Whether you’re a returning upperclassman, a transfer student, or a freshman straight out of the high school doors, a question either has or eventually will arise about the reason for going to college in the first place.
In the last few months, I have been mentally preparing for my third return to UNCG. It’s not just to get everything unpacked and set up my dorm room, but it’s also because I was given an interesting thought before taking my leave last semester. My dorm director asked me to answer a question for him and gave me a couple days to think on it; his question was simple: What exactly is “higher learning?” What does it mean and why do we go to college in the first place?
My first initial instinct was to claim that I needed to succeed in college to better my life and get a good job, but he immediately interjected by saying that there are plenty of people who don’t have a college degree and hold decent if not exceptional positions at their workplaces making good money.
Another idea that I threw around in my head was that my parents constantly pressured me to go beyond them and get good grades because it would make me look better than I would if I just had a high school diploma. Yet again, my director discarded my thought when he asked rhetorically if I would always do things to make my parents happy rather than do things for myself.
As I continued to toy with the questions, I began to ask around. Some of my fellow UNCG students claimed that they were there so that they could get a degree, some to please their parents, and some even said that they were using college to remain out of the relentlessly ruthless job market for a few more years, hoping it might simmer down.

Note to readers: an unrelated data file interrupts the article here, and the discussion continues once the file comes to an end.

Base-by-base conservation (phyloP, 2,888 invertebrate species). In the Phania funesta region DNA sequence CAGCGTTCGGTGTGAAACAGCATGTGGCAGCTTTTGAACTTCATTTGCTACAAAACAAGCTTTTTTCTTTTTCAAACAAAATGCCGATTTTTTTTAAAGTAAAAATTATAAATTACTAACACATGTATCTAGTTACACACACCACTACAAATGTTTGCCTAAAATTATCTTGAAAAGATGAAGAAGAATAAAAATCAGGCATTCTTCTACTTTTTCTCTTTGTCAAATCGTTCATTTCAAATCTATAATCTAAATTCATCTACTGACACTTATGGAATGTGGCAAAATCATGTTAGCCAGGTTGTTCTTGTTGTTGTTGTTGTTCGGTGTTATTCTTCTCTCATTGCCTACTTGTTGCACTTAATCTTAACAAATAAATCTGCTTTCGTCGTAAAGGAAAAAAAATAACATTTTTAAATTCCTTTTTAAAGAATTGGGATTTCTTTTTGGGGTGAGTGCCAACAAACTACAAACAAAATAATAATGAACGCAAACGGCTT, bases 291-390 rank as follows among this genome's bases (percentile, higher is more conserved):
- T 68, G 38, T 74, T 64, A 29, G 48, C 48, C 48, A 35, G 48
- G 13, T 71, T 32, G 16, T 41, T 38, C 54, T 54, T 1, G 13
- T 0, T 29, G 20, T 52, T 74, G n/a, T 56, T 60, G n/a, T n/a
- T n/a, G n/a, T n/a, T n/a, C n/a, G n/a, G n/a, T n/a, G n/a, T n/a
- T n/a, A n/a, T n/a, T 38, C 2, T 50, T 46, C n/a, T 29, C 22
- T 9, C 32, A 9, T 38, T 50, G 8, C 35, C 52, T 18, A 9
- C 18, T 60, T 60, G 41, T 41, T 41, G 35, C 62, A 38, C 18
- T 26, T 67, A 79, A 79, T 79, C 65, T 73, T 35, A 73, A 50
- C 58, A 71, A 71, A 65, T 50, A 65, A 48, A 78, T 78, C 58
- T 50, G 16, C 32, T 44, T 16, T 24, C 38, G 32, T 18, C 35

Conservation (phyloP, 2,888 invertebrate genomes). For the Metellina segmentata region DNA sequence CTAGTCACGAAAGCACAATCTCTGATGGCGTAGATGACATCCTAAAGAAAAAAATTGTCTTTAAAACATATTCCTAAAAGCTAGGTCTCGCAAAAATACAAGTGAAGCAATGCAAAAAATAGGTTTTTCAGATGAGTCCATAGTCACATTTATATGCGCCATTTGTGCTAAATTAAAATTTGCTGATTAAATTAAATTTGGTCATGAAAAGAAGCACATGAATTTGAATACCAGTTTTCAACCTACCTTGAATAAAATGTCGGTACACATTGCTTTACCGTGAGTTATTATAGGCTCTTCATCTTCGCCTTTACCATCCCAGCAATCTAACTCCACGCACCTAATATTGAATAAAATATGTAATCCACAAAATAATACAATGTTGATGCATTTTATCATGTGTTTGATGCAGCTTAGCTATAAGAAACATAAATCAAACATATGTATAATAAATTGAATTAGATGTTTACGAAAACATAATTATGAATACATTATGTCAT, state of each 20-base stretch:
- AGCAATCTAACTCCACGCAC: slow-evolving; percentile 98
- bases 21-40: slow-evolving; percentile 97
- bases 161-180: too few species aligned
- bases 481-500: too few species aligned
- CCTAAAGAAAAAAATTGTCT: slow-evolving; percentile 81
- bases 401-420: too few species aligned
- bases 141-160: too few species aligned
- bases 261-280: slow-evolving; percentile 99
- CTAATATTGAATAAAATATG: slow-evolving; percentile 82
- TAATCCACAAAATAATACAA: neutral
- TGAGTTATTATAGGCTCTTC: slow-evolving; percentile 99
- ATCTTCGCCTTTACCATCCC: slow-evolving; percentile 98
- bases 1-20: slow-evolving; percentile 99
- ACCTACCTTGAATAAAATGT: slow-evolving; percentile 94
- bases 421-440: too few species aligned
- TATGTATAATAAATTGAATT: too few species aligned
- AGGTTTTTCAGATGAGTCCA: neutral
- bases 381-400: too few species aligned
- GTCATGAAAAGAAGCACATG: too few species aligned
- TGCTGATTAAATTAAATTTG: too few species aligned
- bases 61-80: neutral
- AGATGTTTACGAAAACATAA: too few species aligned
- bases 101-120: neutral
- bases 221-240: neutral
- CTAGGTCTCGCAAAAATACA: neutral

Immediately throwing away the ideal that college is simply a waste of time or that nothing is accomplished from it, I arrived at an impasse. Many would insist that college has a profound impact on those who attend while others admit that they are just utilizing it as a centralized, safe location where they can get a meal and stay warm for four years.
What is “higher learning,” however? Is it power? Is it knowledge? Is it the notion that we must surpass everything and everyone in our way and acquire the highest paying job? Maybe it is the hope that one day we will be successful due to the decision we made to survive college and all of its trials. Perhaps it is none of these options; what if the phrase “higher learning” is simply a means for society to peer pressure us by making those who do not conform feel inferior?
For example, two people might have the exact same position at a part-time job; however, when the two are compared, the one with the college degree might be looked at as superior between the two for their more knowledgeable status as someone who brandishes a diploma versus the other who may have called it quits after high school. This notion is not far from how college graduates and non-college goers are viewed daily, and is very problematic.
During the final weeks at my high school, the chatter was fixed on plans for our futures at college; those that weren’t college bound were relatively ignored or disregarded entirely. Does that imply that higher learning refers to the college student as someone who goes to college only to avoid judgement?
The issue remains that this is something for everyone to trifle with in their own thoughts. Regardless if you are a senior on their last leg or a freshman who hasn’t gotten their foot in the door yet, a reason will never be clearly defined.
Are we struggling through college life solely to better ourselves, but in a sense that we just seek for higher standings in the world beyond that of wealth? Is that the meaning behind the loaded term, “higher learning?” Is it just a place of further learning beyond high school, that instead of utilizing it to become more knowledgeable, we do so we can get a greater pay rate or status among peers?
Most importantly, if our resolve towards college is truly that cynical, what is college other than just a rung in the ladder of success? If that is the case, why bother with it in the first place? To those who may hold a more cynical viewpoint of college, a degree is just a piece of paper telling people you can do things without screwing up too badly.